Has Gota renounced his US citizenship?

23 August 2019 02:09 am - 0     - {{hitsCtrl.values.hits}}

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  • Gotabaya Rajapaksa’s citizenship issue is in fact a puzzle even to his ardent supporters and all are in the dark
  • if a person with foreign citizenship won an election his election can be contested

 

Out of the main four possible contenders for the presidency two have already confirmed their entry into the fray. The Sri Lanka Podujana Peramuna (SLPP), which can be identified as the real Sri Lanka Freedom Party (SLFP) with a new tag considering its leadership and the membership has nominated controversial former Defence Secretary Gotabaya Rajapaksa as its candidate while Janatha Vimukthi Peramuna (JVP) leader Anura Kumara Dissanayake has been chosen by his party.   
Whatever reasons the leaders of the ruling United National Party (UNP) attributes to its delay in announcing its candidate, it is a well known fact that the party is divided and mired in a controversy over the matter. Its Deputy Leader Sajith Premadasa announced his candidacy days ago at a public meeting while the party leader Ranil Wickremesinghe and a group of his close associates are seemingly attempting to thwart his move.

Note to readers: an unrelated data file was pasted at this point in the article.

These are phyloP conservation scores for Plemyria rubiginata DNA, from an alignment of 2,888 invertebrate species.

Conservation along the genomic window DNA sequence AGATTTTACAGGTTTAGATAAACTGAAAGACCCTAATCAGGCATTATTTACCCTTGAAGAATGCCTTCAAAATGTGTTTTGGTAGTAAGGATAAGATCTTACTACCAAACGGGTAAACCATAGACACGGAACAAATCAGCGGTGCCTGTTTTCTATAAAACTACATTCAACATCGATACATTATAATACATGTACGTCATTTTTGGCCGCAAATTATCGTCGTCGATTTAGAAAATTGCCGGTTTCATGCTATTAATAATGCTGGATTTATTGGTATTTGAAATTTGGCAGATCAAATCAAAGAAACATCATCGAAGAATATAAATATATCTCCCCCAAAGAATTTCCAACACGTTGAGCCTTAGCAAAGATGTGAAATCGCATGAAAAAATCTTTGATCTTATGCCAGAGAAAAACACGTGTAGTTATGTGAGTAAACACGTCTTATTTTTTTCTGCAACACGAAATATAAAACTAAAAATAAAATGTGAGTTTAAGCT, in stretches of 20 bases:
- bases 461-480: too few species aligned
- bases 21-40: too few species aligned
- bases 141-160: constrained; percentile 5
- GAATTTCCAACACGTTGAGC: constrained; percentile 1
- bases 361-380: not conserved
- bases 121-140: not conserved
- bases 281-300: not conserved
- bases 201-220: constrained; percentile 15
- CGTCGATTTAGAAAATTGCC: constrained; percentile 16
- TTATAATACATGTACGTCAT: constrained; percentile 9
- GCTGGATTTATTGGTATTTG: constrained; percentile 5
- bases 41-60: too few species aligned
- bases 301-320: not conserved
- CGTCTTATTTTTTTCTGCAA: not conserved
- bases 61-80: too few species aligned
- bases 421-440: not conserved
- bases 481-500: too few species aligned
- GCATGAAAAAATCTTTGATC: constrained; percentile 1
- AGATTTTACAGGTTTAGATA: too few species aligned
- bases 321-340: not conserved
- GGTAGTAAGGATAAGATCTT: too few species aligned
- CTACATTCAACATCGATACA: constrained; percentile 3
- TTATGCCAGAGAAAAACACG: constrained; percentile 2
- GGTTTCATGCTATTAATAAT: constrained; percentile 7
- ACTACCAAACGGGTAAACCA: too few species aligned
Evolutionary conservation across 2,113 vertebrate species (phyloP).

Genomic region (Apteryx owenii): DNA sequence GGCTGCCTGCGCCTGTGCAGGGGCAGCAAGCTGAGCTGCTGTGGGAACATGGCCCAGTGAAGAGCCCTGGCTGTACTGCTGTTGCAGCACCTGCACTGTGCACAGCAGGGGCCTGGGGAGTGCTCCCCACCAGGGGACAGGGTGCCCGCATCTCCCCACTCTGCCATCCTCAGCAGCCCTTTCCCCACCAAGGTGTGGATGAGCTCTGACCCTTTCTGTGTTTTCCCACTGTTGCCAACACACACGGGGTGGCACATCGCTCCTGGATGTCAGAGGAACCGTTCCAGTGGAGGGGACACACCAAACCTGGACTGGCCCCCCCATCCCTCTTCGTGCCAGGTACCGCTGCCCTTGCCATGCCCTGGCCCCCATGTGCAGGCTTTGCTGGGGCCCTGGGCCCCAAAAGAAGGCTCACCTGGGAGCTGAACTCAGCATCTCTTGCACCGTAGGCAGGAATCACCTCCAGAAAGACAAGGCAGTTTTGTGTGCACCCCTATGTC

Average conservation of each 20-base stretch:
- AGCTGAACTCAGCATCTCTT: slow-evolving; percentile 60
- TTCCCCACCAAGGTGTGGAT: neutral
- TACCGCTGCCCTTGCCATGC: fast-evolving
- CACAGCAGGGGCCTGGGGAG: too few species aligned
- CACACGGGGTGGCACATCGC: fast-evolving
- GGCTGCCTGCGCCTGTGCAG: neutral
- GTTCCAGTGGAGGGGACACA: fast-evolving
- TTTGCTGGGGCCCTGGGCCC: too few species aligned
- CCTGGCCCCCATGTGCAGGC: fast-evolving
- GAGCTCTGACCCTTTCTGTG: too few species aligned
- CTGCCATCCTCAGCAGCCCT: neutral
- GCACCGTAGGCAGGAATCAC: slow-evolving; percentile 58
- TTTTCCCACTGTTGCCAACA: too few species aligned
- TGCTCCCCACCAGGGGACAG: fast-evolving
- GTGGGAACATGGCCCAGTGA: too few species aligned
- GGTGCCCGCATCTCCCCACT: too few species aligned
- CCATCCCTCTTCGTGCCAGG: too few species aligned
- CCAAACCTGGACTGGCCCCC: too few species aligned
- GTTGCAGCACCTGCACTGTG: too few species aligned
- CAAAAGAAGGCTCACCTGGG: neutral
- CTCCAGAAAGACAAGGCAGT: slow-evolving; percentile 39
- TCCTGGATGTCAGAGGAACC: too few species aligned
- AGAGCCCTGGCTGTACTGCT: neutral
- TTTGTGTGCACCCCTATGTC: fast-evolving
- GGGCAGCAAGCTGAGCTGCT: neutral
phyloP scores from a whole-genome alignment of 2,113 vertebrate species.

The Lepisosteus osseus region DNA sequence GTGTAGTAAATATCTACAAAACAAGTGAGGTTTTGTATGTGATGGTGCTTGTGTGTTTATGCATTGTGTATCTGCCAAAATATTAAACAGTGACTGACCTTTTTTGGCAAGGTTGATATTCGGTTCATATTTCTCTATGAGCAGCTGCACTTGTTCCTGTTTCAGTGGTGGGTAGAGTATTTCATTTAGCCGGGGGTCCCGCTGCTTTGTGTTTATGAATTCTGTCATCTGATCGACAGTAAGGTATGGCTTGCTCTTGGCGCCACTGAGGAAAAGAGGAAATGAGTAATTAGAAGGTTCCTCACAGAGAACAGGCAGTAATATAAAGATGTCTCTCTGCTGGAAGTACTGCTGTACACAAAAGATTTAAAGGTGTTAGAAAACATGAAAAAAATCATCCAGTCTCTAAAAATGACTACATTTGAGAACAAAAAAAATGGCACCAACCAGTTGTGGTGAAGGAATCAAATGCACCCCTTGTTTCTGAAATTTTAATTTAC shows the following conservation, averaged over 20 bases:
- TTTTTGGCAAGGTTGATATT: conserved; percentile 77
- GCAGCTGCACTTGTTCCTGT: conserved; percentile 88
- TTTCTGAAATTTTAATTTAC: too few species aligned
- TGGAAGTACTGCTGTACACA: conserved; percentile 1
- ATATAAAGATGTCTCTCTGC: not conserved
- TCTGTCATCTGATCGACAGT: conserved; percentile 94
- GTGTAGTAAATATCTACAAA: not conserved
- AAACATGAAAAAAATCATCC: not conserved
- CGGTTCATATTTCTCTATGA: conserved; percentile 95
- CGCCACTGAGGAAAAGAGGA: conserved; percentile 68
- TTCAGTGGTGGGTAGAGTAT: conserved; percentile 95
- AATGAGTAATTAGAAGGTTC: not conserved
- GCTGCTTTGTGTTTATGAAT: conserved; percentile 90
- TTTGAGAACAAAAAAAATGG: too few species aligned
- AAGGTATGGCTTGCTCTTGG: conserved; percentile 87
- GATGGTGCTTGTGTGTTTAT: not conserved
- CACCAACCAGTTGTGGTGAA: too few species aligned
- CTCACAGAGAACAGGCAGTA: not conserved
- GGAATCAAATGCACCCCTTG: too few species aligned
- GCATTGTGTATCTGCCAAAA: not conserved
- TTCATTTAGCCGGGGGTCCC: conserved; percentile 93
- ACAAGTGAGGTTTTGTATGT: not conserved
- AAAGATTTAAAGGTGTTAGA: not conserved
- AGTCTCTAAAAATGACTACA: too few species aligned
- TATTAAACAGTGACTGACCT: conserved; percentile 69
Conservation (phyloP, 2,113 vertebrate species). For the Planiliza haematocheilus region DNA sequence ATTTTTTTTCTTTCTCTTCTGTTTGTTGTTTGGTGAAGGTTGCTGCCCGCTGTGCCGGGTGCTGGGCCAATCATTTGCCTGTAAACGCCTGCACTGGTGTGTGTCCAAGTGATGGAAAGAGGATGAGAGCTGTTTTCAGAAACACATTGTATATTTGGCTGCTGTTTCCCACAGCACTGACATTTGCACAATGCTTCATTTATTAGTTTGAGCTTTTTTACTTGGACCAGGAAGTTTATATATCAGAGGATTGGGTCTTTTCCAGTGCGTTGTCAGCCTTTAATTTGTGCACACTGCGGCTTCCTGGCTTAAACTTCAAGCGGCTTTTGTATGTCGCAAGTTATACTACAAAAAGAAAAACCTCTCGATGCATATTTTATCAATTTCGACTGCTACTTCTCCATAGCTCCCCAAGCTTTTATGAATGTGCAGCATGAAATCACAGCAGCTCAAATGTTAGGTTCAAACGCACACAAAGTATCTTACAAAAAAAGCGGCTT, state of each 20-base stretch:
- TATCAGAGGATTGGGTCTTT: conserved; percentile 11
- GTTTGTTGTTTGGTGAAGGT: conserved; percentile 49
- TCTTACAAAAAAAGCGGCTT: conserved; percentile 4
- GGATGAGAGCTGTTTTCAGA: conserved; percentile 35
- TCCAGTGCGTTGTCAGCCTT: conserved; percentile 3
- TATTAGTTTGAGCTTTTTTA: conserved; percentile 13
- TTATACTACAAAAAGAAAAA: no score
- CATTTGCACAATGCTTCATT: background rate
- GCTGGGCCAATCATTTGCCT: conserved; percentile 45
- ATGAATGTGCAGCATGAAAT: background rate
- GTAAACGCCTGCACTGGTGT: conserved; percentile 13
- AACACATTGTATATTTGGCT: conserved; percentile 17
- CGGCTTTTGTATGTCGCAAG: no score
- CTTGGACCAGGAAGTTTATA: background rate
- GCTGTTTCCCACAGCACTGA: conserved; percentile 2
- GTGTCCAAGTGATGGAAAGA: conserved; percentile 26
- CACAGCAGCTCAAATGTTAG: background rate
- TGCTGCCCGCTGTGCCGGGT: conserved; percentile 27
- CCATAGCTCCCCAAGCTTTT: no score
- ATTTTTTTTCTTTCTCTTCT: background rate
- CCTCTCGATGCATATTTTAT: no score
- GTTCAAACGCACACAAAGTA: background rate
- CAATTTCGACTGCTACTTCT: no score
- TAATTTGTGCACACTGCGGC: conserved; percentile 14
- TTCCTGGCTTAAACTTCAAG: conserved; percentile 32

Reminding the theme of a series of lectures by founder leader of the JVP Rohana Wijeweera in 1979 “Sri Lanka Nidhahas Pakshaye Gamanaka Avasanaya” (The end of a journey by the SLFP), the SLFP currently led by the President seems to be drawing its last breath. The large majority of its members and the supporters have gone with its charismatic former leader Mahinda Rajapaksa, leaving a handful of leaders and a small number of supporters along with the party’s signboard with President Sirisena. The prospects of the SLFP fielding its own candidate for the forthcoming Presidential Election are minimal.   
Interestingly, the West and the international bodies such as the United Nations, United Nations Human Rights Council (UNHRC) and the Human Rights Watch do not seem to have any reservation over the candidature of the former Defence Secretary, as they have expressed concern over the appointment of Lieutenant General Shavendra Silva on Monday as the Army Commander, while predicting possible repercussions of that appointment.   
Whatever the veracity of the allegations against Lt. General Silva is, it must be recalled that the West and the said international organisations that speak of “command responsibility” over human rights violations were not so agitated when, fresh from the defeat of the LTTE, former Army Commander Sarath Fonseka contested the Presidential Election against Mahinda Rajapaksa, in 2010. It was under the leadership of Fonseka that the then brigadier Shavendra Silva swept the LTTE fortifications from Vidaththalthivu up to Mullivaikkal via Elephant Pass and Paranthan, to put an end to the thirty year long war.